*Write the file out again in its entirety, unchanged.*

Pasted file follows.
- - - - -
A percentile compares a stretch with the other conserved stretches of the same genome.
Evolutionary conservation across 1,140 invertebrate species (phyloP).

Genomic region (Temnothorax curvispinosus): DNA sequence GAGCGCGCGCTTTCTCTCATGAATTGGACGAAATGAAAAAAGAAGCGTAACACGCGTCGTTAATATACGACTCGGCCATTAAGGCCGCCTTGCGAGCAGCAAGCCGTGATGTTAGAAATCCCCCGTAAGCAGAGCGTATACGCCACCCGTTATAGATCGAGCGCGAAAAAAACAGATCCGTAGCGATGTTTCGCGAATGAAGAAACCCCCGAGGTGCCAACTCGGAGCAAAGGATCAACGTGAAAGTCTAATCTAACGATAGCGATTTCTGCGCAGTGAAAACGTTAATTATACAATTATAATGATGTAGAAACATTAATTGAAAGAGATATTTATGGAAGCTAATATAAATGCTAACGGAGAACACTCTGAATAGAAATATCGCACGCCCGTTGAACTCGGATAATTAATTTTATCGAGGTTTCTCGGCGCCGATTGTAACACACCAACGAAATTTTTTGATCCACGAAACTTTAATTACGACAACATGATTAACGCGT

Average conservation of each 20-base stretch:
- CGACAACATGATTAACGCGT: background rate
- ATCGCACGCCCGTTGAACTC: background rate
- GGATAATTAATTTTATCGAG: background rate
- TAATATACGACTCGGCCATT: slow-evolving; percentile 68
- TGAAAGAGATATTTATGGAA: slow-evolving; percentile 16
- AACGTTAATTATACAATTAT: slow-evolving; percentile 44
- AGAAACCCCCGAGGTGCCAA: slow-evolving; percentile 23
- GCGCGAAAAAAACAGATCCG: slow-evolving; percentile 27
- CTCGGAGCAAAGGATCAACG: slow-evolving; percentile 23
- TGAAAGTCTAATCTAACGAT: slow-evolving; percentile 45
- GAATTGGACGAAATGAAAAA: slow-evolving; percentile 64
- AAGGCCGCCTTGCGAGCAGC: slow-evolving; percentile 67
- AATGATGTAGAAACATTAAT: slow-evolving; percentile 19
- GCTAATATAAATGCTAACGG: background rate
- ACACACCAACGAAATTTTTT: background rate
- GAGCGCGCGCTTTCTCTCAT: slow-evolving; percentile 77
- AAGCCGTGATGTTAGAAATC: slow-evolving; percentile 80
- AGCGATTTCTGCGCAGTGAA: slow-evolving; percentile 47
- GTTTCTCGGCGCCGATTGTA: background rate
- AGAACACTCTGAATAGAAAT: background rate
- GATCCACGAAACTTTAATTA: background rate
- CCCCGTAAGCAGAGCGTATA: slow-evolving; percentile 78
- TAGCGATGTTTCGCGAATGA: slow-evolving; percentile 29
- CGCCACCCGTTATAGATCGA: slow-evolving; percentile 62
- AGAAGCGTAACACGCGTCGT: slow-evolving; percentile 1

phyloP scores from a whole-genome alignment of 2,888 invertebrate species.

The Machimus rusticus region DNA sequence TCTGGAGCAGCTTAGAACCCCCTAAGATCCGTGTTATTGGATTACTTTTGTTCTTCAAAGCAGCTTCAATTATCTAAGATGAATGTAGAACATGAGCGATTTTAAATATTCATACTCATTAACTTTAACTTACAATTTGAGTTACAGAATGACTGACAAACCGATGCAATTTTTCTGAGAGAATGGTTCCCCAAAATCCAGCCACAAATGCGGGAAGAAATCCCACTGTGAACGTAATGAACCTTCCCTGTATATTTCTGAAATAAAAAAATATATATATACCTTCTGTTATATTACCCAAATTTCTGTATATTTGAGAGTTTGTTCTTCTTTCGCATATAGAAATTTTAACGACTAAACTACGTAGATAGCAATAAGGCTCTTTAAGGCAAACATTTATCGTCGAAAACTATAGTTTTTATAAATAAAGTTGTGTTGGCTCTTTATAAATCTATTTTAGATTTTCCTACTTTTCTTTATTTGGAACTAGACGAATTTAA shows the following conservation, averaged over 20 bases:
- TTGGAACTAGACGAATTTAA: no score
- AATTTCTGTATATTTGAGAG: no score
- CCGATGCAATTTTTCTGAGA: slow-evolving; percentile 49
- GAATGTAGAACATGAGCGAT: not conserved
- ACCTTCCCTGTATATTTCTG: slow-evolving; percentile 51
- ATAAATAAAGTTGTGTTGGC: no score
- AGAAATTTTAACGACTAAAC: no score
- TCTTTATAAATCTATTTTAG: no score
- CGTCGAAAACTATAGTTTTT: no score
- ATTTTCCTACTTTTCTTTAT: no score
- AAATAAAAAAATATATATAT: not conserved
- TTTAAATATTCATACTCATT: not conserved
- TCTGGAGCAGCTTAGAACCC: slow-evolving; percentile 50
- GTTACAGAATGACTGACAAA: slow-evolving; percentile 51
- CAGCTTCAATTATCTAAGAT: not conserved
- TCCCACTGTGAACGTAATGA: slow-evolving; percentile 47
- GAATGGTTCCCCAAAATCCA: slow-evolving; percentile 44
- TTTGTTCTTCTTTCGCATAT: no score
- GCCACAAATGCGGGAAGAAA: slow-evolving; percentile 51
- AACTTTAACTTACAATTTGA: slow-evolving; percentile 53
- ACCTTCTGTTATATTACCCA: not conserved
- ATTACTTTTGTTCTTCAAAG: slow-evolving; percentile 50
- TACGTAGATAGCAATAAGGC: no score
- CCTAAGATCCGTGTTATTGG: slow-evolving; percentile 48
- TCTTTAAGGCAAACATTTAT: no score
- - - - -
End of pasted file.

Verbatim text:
A percentile compares a stretch with the other conserved stretches of the same genome.
Evolutionary conservation across 1,140 invertebrate species (phyloP).

Genomic region (Temnothorax curvispinosus): DNA sequence GAGCGCGCGCTTTCTCTCATGAATTGGACGAAATGAAAAAAGAAGCGTAACACGCGTCGTTAATATACGACTCGGCCATTAAGGCCGCCTTGCGAGCAGCAAGCCGTGATGTTAGAAATCCCCCGTAAGCAGAGCGTATACGCCACCCGTTATAGATCGAGCGCGAAAAAAACAGATCCGTAGCGATGTTTCGCGAATGAAGAAACCCCCGAGGTGCCAACTCGGAGCAAAGGATCAACGTGAAAGTCTAATCTAACGATAGCGATTTCTGCGCAGTGAAAACGTTAATTATACAATTATAATGATGTAGAAACATTAATTGAAAGAGATATTTATGGAAGCTAATATAAATGCTAACGGAGAACACTCTGAATAGAAATATCGCACGCCCGTTGAACTCGGATAATTAATTTTATCGAGGTTTCTCGGCGCCGATTGTAACACACCAACGAAATTTTTTGATCCACGAAACTTTAATTACGACAACATGATTAACGCGT

Average conservation of each 20-base stretch:
- CGACAACATGATTAACGCGT: background rate
- ATCGCACGCCCGTTGAACTC: background rate
- GGATAATTAATTTTATCGAG: background rate
- TAATATACGACTCGGCCATT: slow-evolving; percentile 68
- TGAAAGAGATATTTATGGAA: slow-evolving; percentile 16
- AACGTTAATTATACAATTAT: slow-evolving; percentile 44
- AGAAACCCCCGAGGTGCCAA: slow-evolving; percentile 23
- GCGCGAAAAAAACAGATCCG: slow-evolving; percentile 27
- CTCGGAGCAAAGGATCAACG: slow-evolving; percentile 23
- TGAAAGTCTAATCTAACGAT: slow-evolving; percentile 45
- GAATTGGACGAAATGAAAAA: slow-evolving; percentile 64
- AAGGCCGCCTTGCGAGCAGC: slow-evolving; percentile 67
- AATGATGTAGAAACATTAAT: slow-evolving; percentile 19
- GCTAATATAAATGCTAACGG: background rate
- ACACACCAACGAAATTTTTT: background rate
- GAGCGCGCGCTTTCTCTCAT: slow-evolving; percentile 77
- AAGCCGTGATGTTAGAAATC: slow-evolving; percentile 80
- AGCGATTTCTGCGCAGTGAA: slow-evolving; percentile 47
- GTTTCTCGGCGCCGATTGTA: background rate
- AGAACACTCTGAATAGAAAT: background rate
- GATCCACGAAACTTTAATTA: background rate
- CCCCGTAAGCAGAGCGTATA: slow-evolving; percentile 78
- TAGCGATGTTTCGCGAATGA: slow-evolving; percentile 29
- CGCCACCCGTTATAGATCGA: slow-evolving; percentile 62
- AGAAGCGTAACACGCGTCGT: slow-evolving; percentile 1

phyloP scores from a whole-genome alignment of 2,888 invertebrate species.

The Machimus rusticus region DNA sequence TCTGGAGCAGCTTAGAACCCCCTAAGATCCGTGTTATTGGATTACTTTTGTTCTTCAAAGCAGCTTCAATTATCTAAGATGAATGTAGAACATGAGCGATTTTAAATATTCATACTCATTAACTTTAACTTACAATTTGAGTTACAGAATGACTGACAAACCGATGCAATTTTTCTGAGAGAATGGTTCCCCAAAATCCAGCCACAAATGCGGGAAGAAATCCCACTGTGAACGTAATGAACCTTCCCTGTATATTTCTGAAATAAAAAAATATATATATACCTTCTGTTATATTACCCAAATTTCTGTATATTTGAGAGTTTGTTCTTCTTTCGCATATAGAAATTTTAACGACTAAACTACGTAGATAGCAATAAGGCTCTTTAAGGCAAACATTTATCGTCGAAAACTATAGTTTTTATAAATAAAGTTGTGTTGGCTCTTTATAAATCTATTTTAGATTTTCCTACTTTTCTTTATTTGGAACTAGACGAATTTAA shows the following conservation, averaged over 20 bases:
- TTGGAACTAGACGAATTTAA: no score
- AATTTCTGTATATTTGAGAG: no score
- CCGATGCAATTTTTCTGAGA: slow-evolving; percentile 49
- GAATGTAGAACATGAGCGAT: not conserved
- ACCTTCCCTGTATATTTCTG: slow-evolving; percentile 51
- ATAAATAAAGTTGTGTTGGC: no score
- AGAAATTTTAACGACTAAAC: no score
- TCTTTATAAATCTATTTTAG: no score
- CGTCGAAAACTATAGTTTTT: no score
- ATTTTCCTACTTTTCTTTAT: no score
- AAATAAAAAAATATATATAT: not conserved
- TTTAAATATTCATACTCATT: not conserved
- TCTGGAGCAGCTTAGAACCC: slow-evolving; percentile 50
- GTTACAGAATGACTGACAAA: slow-evolving; percentile 51
- CAGCTTCAATTATCTAAGAT: not conserved
- TCCCACTGTGAACGTAATGA: slow-evolving; percentile 47
- GAATGGTTCCCCAAAATCCA: slow-evolving; percentile 44
- TTTGTTCTTCTTTCGCATAT: no score
- GCCACAAATGCGGGAAGAAA: slow-evolving; percentile 51
- AACTTTAACTTACAATTTGA: slow-evolving; percentile 53
- ACCTTCTGTTATATTACCCA: not conserved
- ATTACTTTTGTTCTTCAAAG: slow-evolving; percentile 50
- TACGTAGATAGCAATAAGGC: no score
- CCTAAGATCCGTGTTATTGG: slow-evolving; percentile 48
- TCTTTAAGGCAAACATTTAT: no score